Andrea: Dried thyme's fine. And coriander. So we've got ground coriander but you can use coriander seeds as well. You don't need to measure that so just break that off and put that in the pot.
Ashley: Trusting me.
Andrea: The more you put in the more flavour. So go mad.
Andrea: Now coriander, it's got a, it's got a really strong taste so I wouldn't just pour it into the pot. I would use measuring spoons for this. About a teaspoonful should be fine.
Andrea: Okay. And then lentils. These lentils come in a packet like this, these are red lentils.
I've washed them, they don't need soaking so...
Ashley: Can you use tinned ones if you can't get or don't like dried ones?
Andrea: You can use tinned ones. They'd be a bit softer but these don't take that long to cook anyway, so we just pop those in as well.
And then you can use some tomato puree.
Andrea: Just to add more flavour as well. Now tomato puree is just tomatoes there's no salt in this whatsoever.
Andrea: So you can use as much as you want. [Indecipherable]
Okay and then water. For this recipe, we can use a litre and a half. This jug only holds a half litre, so there's not enough water here.
Ashley: Well I can certainly get more water.
Andrea: Please, thank you. And stock cube. Now...
Ashley: Now stock is very high in salt
Andrea: It can be but we're going to be using a low-salt alternative or you can make your own stock at home.
Andrea: By boiling up bones or boiling vegetables to make your own stock.
Ashley: And we will link to a recipe for an easy-to-make vegetable stock in the video description below.
Andrea: So with this one, it is a low-salt alternative so I would use all of this. If it wasn't low-salt I would only use half.
Ashley: Oh okay.
Andrea: So we just break this up. So that's our ingredients in the pot.
Ashley: And that's it?
Andrea: That's it. Let's put the lid on it and we need to put on the stove to simmer.
So Ashley, the soup's been cooking for about 30 minutes should we have a look and see what's happening?
It's really nice thank you. Just give it a quick stir, yeah, to make sure nothing's sticking to the bottom.
Ashley: Oh it looks great.
Andrea: It looks lovely, doesn't it?
So this looks like it's done so as we said before we're going to blend some of this just to thicken it slightly or if you have swallowing difficulties you could blend the whole thing so it's easier to swallow.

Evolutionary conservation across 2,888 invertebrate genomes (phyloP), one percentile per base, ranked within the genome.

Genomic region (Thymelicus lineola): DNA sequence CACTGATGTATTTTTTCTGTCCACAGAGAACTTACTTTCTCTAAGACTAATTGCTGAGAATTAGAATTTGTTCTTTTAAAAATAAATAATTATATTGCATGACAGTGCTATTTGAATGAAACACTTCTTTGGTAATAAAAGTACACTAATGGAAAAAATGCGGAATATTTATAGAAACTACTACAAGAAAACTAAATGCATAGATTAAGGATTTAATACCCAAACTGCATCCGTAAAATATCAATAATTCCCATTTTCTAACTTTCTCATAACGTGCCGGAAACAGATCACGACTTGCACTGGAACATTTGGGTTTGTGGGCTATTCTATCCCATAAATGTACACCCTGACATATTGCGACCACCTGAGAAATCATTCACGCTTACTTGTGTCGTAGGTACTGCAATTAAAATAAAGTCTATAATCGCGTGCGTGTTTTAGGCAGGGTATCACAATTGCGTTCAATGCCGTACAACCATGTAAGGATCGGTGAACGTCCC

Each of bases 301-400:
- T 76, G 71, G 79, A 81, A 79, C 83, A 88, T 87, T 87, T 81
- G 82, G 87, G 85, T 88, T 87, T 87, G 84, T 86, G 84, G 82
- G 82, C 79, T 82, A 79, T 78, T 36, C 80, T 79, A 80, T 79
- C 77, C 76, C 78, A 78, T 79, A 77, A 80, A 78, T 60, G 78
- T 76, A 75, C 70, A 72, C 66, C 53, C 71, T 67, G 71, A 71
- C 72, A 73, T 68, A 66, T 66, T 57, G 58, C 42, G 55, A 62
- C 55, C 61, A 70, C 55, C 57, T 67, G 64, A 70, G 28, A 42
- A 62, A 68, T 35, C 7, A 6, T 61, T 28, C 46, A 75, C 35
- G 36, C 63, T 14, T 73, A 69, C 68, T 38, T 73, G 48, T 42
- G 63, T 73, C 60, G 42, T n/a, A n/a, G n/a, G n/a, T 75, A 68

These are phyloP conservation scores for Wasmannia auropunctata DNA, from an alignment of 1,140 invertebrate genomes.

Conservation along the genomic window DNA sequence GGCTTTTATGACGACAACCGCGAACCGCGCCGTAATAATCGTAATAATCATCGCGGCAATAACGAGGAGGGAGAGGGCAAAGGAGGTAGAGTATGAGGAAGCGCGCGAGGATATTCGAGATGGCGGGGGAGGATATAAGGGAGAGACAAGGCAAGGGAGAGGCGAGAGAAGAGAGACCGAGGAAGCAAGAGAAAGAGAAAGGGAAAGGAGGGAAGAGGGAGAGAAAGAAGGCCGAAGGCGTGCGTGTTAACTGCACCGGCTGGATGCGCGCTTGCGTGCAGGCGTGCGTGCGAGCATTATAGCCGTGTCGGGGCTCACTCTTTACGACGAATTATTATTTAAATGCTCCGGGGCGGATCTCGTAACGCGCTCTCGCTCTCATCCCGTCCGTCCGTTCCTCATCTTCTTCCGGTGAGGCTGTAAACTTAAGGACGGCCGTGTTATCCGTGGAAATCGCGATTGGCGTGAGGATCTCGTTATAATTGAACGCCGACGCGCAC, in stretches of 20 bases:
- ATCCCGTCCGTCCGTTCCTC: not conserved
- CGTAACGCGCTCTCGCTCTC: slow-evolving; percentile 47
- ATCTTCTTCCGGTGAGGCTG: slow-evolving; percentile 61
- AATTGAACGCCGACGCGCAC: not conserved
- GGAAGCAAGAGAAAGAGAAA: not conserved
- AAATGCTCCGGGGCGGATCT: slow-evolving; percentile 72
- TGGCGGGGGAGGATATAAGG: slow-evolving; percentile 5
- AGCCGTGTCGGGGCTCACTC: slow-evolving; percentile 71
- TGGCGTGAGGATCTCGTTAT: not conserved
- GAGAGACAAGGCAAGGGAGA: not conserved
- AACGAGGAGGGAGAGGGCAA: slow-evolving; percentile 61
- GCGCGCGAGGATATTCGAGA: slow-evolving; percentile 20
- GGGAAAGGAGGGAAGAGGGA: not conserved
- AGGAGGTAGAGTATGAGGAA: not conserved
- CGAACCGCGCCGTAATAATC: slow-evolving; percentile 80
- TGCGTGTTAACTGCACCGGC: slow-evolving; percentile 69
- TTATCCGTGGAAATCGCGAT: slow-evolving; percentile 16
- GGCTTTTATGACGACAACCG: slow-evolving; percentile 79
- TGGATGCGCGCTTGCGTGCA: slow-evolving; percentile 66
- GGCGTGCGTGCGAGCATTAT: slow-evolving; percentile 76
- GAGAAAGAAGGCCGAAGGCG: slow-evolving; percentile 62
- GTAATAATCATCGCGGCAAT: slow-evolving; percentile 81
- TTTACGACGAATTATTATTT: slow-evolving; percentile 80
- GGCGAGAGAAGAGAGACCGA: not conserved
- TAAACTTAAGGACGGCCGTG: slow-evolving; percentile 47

Ashley: Great and we will have some guidance on our website and the video description below from the IDDSI swallowing guidelines. So that's the International Dysphagia Diet Standardisation Initiative. A bit of a mouthful.
Andrea: I'm going to blend about half of this soap.
Ashley: And that's just to thicken the the kind of, the broth of it?
See all the lentils have gone to the bottom so let's get a few of those.
I'm going to use the stick blender. It's much easier to use if you've got any weakness due to your stroke.
Plunge the the blender in, make sure it's touching the bottom. Make sure we get all the pieces. I'm just moving it around but lifting it up, make sure you don't have your finger on the button when you do so.
And that's it.
Ashley, as you can see, it's a lot thicker, so I'm going to pour it back into the pan.
Ashley: And if you wanted to to freeze this, you know make a big batch freeze it for later, how long would it be safe to keep in the freezer?
Andrea: About three to four months. But if you did decide to add meat to this, you could only freeze it for about two to three months.
Andrea: You can freeze it in one big batch but if you're living on your own and you only want small portions, I would suggest that you freeze in smaller batches. Also you need to put the date that you've frozen it so you know how long it's been in the freezer for.
Ashley: Oh that's very organised. I should really do that myself.
Should we get a bowl and try it out?
Andrea: Yes let's.
Ashley: Oh it looks wonderful.
Andrea: It does isn't it? It smells nice as well.
Ashley: It really does.
Andrea: Should we try?
Ashley: Yeah you go first.
Andrea: Thank you.
That's really nice.
Ashley: That is really nice. That's really good.
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Thanks for watching.